Sunday, July 6, 2014

That Duck Might Be Somebody's Mother...

 Here's this week's NPR Puzzle:
Name a famous actress of the past whose last name has 5 letters. Move the middle letter to the end to name another famous actress of the past. Who are these actresses?
Ross got this immediately, the show-off. (Well, it is easy.)

You all got it immediately too, so I'm providing this link to NPR's Contact Us form merely to be funny.

You know what else is super easy? Guessing what the word of the week is! (Don't forget to ask for a word for Thursday's blog post.)













I hope you were all humming The Stars and Stripes Forever march by John Philip Sousa ("Be kind to your web-footed friends...") as you looked at the pretty pictures.

Time for



This is where we ask you how many entries you think NPR will get for the challenge above. If you want to win, leave a comment with your guess for the range of entries NPR will receive. First come first served, so read existing comments before you guess. Or skip the comments and send an email with your pick to Magdalen (at) Crosswordman (dot) com. Ross and I guess last, just before we publish the Thursday post. After the Thursday post is up, the entries are closed. The winner gets a puzzle book of our choosing or a contribution in the winner's honor to the Red Cross.

No one picked the actual range this week. Mendo Jim is our resident historian, so I'll ask this of him specifically and everyone else generally: When did "just over 1,500 entries" seem high? Put another way, I can recall when that was a pretty mainstream range to pick. Was that years and years ago, or more recent, say since 2010?
 
Regardless of when it got unpopular to enter the actual puzzle, this week is REALLY easy! Be sure to enter the Pick a Range for this week's SUPER easy puzzle--who knows, maybe we'll be talking about a range around 2,000 next Sunday!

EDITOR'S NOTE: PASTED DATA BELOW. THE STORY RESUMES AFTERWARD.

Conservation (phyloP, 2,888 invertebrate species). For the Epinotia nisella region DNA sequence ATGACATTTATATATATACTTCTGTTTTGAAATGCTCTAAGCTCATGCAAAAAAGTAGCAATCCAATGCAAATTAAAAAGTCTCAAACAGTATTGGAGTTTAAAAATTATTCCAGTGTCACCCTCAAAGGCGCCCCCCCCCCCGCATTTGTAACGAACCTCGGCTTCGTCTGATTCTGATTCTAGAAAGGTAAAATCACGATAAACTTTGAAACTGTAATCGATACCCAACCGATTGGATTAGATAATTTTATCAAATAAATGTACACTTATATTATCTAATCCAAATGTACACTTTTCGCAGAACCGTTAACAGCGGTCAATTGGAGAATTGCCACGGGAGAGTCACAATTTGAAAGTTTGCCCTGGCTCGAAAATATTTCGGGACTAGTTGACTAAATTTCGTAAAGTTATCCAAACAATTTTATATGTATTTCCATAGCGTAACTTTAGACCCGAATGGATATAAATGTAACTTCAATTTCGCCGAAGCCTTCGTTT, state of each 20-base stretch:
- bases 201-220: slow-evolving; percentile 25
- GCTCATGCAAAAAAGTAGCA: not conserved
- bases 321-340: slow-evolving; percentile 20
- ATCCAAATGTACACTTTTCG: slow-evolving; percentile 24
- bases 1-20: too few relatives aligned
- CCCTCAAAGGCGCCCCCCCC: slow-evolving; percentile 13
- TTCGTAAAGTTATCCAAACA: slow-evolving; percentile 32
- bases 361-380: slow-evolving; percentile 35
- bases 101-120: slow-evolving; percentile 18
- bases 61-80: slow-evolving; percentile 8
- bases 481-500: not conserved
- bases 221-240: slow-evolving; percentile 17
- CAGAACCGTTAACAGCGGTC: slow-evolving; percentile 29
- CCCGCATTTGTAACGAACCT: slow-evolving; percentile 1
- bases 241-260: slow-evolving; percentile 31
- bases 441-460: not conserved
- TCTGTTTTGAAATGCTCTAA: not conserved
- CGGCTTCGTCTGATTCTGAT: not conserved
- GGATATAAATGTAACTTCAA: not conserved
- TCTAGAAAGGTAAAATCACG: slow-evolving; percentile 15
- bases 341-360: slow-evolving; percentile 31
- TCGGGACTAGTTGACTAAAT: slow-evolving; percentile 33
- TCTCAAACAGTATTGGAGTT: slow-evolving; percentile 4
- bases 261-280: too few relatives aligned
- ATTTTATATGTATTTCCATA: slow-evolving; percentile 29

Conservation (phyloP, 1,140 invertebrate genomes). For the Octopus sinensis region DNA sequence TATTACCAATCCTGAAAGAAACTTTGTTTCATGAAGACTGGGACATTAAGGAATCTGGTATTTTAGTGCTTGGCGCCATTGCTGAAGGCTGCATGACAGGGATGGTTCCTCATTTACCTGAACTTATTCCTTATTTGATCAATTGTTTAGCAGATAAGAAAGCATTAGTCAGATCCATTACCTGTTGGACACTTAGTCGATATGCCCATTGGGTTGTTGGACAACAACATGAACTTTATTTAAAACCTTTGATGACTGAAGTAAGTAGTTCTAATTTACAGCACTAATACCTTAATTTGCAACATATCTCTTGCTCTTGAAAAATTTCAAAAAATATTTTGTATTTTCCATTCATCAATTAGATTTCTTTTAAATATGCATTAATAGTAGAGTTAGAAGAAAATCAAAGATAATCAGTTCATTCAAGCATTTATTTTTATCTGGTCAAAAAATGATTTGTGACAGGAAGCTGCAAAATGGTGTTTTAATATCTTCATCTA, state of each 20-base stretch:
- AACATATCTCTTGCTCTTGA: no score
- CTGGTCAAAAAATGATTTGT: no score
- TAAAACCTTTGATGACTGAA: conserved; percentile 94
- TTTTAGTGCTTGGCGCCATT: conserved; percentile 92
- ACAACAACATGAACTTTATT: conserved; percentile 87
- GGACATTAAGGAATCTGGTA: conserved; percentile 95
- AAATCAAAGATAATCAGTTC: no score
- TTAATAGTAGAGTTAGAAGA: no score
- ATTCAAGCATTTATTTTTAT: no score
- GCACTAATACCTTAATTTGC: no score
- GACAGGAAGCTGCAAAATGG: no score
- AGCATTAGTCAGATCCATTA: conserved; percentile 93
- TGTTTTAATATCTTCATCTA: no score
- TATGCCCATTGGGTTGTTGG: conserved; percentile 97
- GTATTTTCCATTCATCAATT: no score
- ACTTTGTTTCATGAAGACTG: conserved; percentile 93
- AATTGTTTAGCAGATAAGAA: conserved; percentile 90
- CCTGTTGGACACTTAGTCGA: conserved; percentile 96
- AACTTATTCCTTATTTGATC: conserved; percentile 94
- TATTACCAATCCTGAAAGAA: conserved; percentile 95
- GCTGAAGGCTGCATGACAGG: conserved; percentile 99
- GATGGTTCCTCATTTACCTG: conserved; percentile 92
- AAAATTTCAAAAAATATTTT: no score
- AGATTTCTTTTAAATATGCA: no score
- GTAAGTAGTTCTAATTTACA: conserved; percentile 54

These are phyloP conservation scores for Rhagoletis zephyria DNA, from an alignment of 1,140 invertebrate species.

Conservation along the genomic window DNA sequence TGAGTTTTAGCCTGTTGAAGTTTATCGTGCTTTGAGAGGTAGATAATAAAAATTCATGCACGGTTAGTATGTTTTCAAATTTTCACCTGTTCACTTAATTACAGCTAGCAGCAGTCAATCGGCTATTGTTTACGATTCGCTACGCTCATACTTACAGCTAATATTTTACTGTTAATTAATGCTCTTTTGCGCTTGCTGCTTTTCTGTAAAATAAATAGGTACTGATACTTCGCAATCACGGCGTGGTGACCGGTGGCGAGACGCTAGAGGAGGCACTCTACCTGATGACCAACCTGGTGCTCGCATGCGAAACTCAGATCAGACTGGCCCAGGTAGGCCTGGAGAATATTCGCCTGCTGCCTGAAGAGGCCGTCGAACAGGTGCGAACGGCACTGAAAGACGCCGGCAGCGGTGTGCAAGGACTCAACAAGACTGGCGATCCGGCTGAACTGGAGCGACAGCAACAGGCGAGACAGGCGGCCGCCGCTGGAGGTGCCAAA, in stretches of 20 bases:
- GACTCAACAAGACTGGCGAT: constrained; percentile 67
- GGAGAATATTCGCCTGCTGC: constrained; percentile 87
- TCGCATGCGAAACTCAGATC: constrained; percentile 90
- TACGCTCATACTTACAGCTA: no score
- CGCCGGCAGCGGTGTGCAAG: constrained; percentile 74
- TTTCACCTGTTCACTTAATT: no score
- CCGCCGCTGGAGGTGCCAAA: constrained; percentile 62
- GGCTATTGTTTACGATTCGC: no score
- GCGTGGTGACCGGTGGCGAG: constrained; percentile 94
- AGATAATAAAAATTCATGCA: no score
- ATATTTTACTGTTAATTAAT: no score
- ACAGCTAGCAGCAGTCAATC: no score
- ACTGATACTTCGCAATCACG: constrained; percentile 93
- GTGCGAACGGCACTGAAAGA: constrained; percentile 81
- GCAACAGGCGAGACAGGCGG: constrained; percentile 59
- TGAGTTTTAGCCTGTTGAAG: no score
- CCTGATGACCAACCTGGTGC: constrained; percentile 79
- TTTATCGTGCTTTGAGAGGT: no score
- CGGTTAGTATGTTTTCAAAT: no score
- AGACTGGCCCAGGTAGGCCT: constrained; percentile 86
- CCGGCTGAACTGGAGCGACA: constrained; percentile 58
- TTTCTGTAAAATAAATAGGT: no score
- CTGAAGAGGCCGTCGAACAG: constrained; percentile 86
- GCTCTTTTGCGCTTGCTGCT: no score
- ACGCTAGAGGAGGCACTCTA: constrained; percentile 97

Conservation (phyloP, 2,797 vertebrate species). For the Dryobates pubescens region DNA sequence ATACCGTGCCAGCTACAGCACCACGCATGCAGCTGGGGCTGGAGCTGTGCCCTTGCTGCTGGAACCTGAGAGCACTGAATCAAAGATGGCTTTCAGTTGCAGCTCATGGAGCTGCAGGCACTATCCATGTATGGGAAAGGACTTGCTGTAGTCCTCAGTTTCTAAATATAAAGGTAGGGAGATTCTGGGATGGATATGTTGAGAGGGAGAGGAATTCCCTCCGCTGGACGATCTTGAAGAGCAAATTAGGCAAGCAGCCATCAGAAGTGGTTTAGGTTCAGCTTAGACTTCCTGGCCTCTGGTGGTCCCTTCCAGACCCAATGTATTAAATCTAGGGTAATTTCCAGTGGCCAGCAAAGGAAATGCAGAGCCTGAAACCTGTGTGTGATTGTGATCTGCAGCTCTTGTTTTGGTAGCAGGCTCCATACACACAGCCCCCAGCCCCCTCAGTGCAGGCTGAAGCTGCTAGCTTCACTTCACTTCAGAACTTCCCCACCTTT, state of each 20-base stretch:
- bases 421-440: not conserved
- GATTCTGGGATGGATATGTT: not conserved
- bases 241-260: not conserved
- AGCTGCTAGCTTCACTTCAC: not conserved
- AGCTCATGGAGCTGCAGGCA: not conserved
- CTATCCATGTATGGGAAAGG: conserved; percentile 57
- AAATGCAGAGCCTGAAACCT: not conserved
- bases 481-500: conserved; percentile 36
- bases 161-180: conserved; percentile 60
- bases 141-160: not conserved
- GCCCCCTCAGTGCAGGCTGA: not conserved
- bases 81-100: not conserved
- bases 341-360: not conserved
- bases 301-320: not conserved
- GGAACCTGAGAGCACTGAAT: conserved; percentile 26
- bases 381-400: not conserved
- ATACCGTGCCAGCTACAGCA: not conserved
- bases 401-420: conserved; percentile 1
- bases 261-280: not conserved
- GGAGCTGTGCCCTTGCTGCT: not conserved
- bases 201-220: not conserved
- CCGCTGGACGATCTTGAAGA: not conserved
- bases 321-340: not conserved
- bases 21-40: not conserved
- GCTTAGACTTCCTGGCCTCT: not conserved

Here are the ranges:
Fewer than 50       
51 - 100
101 - 150
151 - 200
201 - 250
251 - 300
301 - 350
351 - 400
401 - 450
451 - 500

501 - 550
551 - 600
601 - 650
651 - 700
701 - 750
751 - 800
801 - 850
851 - 900
901 - 950
951 - 1,000
1,001 - 1,050         
1,051 - 1,100
1,101 - 1,150
1,151 - 1,200
1,201 - 1,250
1,251 - 1,300
1,301 - 1,350
1,351 - 1,400
1,401 - 1,450
1,451 - 1,500

1,501 - 1,550
1,551 - 1,600
1,601 - 1,650
1,651 - 1,700
1,701 - 1,750
1,751 - 1,800
1,801 - 1,850
1,851 - 1,900
1,901 - 1,950
1,951 - 2,000
2,001 - 2,050
2,051 - 2,100
2,101 - 2,150
2,151 - 2,200
2,201 - 2,250
2,251 - 2,300
2,301 - 2,350
2,351 - 2,400
2,401 - 2,450
2,451 - 2,500

2,501 - 2,750
2,751 - 3,000
3,001 - 3,250
3,251 - 3,500
3,501 - 4,000
4,001 - 4,500
4,501 - 5,000

More than 5,000
More than 5,000 and it sets a new record.
Our tie-break rule:   In the event that a single round number is announced with a qualifier such as "about" or "around" (e.g., "We received around 1,200 entries."), the prize will be awarded to the entrant who picked the range including that precise number, e.g., 551 - 600 wins if the announced range is "around 600." We retain the discretion to award the prize to an entrant who picked the adjacent range (e.g., 601-650) if that entrant had not already won a prize. In the event that both entrants had won a prize already or neither had, then to the earlier of the two entries on the famous judicial principle of "First Come First Serve," (or in technical legal jargon, "You Snooze, You Lose").  As of January, 2014, this rule is officially even more complicated than it's ever been, but at least it's consistent with what we actually do..

25 comments:

Maggie Strasser said...

651-700 range please.
Donation, should I be correct.

Anonymous said...

Well, all of us got this before we heard the on-air guy's radio stations.

But, boys and girls, extreme caution is necessary here, to wit:
Will asks us to "..name another famous actress of the past."

Is he being tricky or has he already forgotten that "bus trips," plural, was not accepted because he only asked for one?

As for Magdalen's question about The Range: I gave up trying to make sense out of the reported number about the time we started playing with it.
What sticks in my mind is that 15 years or so ago, more than 2500 listeners would routinely go to the trouble of buying a 20¢ post card, address it, write the answer and mail the little booger in time to get to D.C. by Thursday (sometimes Wednesday), too bad if you didn't get it until Tuesday or lived on the west coast (or Hawaii!).

Mendo Jim

legolambda said...

I'll try 701-750 thia week.

Yes, pretty easy this week. After you've solved it, it might be a good time to check out Magdalen and Ross's Blogroll. (With six you get Blogroll!)

LegoPluggin'Away

Natasha said...

I select 1001-1050 please.

Word Woman said...

Mendo Jim Mendo Jim, I whole heartedly agree with you...

Let's go big at 2550-2600.

Yes, visit Joseph Young's Puzzleria if you'd like a challenge this week.

Word Woman said...

Duck mom: Mèreganser?

zeke creek said...

1751-1800, please.